"We’re better people in our house because of her" - Mayo's All-Star Danielle Caldwell continues to be inspired by sister 9 months ago

"We’re better people in our house because of her" - Mayo's All-Star Danielle Caldwell continues to be inspired by sister

By Daragh Small

She came to the game late, didn’t play until she was in secondary school, and wore shin pads to her first training session.


However, after moving from Wicklow, Danielle Caldwell soon learned the Mayo way. She loves football now, while still understanding the importance of being able to switch off when she goes home at night.

Her sisters are her grounding force and between Danielle (25), Anna (26), and Katie (29), they have a unique bond. Anna has special needs and has become the fulcrum of their family.

“It’s lovely having two sisters who don’t play sport because when you come home, it’s a complete switch off,” says Danielle.

“Anna has no concept of sport at all and she puts everything in perspective as well. Even after a bad game or if you lose, there are people in a lot worse positions than losing the game.”


Anna has a translocation of her chromosome 17, which results in her having special needs.

“When Anna first got diagnosed, mum had just found out she was pregnant with me. There’s only a year and a month between us and growing up, I kind of grew up a bit earlier than other kids. I was defending her, I suppose, I was nearly a big sister to her rather than a little sister.

“I wouldn’t change anything for the world, she’s absolutely amazing. We’re better people in our house because of her. She taught us how to be kind and patient and she makes us better people in general.

“She doesn’t take anything for granted and she’s so happy. There’s not a care in the world on her and she is turning 27 in January.”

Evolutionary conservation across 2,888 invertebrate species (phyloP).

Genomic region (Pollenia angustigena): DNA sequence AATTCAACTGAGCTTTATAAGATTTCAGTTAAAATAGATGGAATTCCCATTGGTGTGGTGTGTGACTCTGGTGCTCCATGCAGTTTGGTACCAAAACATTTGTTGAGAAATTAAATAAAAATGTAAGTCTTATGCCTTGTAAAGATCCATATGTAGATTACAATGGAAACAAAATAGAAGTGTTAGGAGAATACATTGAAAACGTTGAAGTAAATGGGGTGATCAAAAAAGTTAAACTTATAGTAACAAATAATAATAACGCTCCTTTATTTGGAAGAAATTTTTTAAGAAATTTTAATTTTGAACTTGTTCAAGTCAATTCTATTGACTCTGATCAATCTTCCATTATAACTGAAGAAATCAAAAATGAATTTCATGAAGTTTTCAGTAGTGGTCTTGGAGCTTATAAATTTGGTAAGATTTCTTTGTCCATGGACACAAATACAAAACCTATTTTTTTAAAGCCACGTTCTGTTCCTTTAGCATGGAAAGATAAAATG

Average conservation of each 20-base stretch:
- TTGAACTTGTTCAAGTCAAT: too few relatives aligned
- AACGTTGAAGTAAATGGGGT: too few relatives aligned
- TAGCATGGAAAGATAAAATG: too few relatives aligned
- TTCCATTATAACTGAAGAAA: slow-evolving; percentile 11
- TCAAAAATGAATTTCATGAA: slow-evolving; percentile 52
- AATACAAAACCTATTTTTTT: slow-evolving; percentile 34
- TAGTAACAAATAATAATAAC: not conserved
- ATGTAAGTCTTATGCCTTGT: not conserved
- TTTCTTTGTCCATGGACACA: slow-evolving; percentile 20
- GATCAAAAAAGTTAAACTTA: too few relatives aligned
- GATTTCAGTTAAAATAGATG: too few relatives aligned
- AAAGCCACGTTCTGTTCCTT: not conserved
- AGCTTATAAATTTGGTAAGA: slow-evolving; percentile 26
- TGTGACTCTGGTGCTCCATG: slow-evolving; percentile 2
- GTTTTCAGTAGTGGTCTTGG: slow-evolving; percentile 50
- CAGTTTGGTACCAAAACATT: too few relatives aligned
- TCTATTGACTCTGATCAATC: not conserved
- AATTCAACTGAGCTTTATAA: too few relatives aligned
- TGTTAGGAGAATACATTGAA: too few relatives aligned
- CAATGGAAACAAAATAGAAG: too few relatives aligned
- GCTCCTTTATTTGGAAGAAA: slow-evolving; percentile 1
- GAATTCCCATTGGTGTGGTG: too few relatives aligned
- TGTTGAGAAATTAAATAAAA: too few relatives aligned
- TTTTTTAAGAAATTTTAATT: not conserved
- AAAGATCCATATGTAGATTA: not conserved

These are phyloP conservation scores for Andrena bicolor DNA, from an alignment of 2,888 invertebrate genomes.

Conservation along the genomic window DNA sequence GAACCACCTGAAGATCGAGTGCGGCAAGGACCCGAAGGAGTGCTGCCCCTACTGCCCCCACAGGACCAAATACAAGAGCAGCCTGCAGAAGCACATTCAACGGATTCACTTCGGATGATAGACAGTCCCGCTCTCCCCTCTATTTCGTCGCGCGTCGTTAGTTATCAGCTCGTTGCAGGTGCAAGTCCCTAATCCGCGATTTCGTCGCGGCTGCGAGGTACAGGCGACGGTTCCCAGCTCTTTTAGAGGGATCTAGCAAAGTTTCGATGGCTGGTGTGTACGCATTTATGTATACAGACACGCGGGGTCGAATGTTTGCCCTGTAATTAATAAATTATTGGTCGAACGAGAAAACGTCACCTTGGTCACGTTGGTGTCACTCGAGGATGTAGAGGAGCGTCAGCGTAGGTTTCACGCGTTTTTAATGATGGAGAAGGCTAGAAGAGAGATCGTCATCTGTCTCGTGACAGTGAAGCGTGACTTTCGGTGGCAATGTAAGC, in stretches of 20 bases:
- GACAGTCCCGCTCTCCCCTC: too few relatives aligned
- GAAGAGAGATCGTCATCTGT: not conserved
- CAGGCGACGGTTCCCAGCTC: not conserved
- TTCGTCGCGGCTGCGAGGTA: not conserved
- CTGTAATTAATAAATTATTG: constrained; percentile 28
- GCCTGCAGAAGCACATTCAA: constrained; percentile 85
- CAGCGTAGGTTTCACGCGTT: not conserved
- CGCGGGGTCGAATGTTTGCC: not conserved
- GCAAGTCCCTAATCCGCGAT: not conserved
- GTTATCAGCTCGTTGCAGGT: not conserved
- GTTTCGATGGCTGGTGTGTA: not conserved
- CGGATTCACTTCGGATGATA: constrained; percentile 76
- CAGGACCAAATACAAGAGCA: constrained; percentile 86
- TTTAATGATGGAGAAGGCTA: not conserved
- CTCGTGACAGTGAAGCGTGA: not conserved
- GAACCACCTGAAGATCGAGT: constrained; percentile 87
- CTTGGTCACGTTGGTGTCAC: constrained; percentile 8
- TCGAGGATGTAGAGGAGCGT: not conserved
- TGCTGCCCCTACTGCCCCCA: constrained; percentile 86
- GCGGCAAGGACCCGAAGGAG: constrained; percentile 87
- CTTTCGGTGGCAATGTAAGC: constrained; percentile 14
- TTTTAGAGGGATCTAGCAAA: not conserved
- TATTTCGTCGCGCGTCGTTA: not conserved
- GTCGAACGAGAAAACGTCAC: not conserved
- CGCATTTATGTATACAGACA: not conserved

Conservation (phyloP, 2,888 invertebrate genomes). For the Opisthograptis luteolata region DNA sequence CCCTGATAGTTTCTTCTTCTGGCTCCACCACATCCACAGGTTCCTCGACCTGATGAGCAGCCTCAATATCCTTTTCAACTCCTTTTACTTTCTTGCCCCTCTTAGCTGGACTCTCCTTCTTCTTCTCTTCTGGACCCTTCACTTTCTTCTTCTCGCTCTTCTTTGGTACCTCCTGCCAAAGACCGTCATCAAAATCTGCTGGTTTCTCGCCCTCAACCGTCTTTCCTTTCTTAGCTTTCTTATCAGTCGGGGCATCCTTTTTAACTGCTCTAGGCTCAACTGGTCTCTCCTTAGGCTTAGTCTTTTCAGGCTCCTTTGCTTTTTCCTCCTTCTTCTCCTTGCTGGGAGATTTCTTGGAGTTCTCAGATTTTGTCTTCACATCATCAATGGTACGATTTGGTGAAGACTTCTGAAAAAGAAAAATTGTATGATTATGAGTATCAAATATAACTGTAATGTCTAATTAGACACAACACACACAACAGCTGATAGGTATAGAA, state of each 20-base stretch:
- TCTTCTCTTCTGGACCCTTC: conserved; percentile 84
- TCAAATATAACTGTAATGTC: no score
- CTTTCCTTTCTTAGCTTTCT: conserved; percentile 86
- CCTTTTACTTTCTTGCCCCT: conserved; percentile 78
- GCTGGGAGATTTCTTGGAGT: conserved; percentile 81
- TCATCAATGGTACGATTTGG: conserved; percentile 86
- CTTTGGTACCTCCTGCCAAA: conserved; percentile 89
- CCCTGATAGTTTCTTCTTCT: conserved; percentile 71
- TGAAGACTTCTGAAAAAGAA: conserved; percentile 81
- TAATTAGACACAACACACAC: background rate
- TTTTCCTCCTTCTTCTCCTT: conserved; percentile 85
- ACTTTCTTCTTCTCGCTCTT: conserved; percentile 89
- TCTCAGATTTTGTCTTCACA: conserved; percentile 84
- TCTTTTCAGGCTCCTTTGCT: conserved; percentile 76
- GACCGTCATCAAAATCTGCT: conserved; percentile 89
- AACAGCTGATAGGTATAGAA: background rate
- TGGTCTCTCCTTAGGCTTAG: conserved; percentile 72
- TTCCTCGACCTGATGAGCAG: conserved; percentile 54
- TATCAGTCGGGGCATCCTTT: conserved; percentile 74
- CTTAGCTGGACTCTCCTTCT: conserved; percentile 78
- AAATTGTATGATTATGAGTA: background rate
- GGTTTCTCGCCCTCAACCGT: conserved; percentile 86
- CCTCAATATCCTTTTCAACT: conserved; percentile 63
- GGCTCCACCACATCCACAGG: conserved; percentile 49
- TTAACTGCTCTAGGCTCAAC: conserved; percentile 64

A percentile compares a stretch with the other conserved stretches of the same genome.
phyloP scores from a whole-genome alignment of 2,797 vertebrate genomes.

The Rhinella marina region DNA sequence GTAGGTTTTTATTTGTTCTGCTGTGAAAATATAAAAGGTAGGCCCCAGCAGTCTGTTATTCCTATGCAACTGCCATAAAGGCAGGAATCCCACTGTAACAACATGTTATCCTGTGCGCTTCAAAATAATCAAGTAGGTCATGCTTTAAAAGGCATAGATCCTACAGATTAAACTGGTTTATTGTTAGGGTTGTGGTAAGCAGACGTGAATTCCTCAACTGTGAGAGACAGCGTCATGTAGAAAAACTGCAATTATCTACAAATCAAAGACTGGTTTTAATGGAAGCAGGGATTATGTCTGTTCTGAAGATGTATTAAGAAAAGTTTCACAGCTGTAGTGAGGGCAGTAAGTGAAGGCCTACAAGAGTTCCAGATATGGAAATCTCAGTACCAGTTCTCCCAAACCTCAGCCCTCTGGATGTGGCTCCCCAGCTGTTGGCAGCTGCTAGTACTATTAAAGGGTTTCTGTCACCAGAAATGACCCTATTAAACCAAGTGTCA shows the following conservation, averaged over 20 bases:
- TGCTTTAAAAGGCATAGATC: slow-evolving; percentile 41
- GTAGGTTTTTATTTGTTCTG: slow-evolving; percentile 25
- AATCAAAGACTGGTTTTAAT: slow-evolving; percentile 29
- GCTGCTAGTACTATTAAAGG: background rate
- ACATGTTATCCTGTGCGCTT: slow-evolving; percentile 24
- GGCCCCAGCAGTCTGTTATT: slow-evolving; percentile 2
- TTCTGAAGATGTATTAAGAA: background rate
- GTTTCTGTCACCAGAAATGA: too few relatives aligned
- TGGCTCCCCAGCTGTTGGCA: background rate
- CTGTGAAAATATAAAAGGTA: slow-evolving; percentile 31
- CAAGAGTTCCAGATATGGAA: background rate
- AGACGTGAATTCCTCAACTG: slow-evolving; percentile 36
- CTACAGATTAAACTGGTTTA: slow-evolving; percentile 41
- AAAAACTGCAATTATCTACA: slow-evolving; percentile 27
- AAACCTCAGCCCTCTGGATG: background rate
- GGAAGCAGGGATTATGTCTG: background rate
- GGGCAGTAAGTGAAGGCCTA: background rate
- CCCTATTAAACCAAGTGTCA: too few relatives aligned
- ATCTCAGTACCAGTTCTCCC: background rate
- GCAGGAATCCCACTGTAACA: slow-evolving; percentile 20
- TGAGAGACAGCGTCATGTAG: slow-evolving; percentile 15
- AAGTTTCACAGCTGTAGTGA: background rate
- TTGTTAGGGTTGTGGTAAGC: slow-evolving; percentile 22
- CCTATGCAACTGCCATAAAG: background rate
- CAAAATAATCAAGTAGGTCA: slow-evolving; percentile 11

Danielle and Katie have both taken healthcare career paths – it was perhaps inevitable, given their caring natures.

Danielle moved to England in 2018 and has just finished her physiotherapy studies, where she was based in Manchester. Now she works in a nursing home in Knock, County Mayo.

Katie is an occupational therapist and, between them, they have both helped their parents, Josephine and Daniel, to care for their sister.


“Both of us went into healthcare just because we wanted to help people. We’ve cared for Anna our whole life so it kind of stems from that as well, to work with people,” said Caldwell.

“Katie and I are in the rehab section so it’s to get a patient and help them in some way to get back to their baseline function, or to discharge them home from hospital.

“But I do think the reason we’re in this kind of line of work is definitely from Anna. We’ve been caring for her since we were kids. It’s a natural role to fall into.”

Caldwell is still a ferocious competitor on the field, and she picked up her first TG4 All Star award at The Bonnington Dublin Hotel just a few weeks ago. It was an amazing night for her and her parents.

She and fellow Mayo All Star winner, Shauna Howley, are inspiring the next generation of Ladies Footballers in the county. The Green and Red have a new young crop that will look to feed off successes from the past.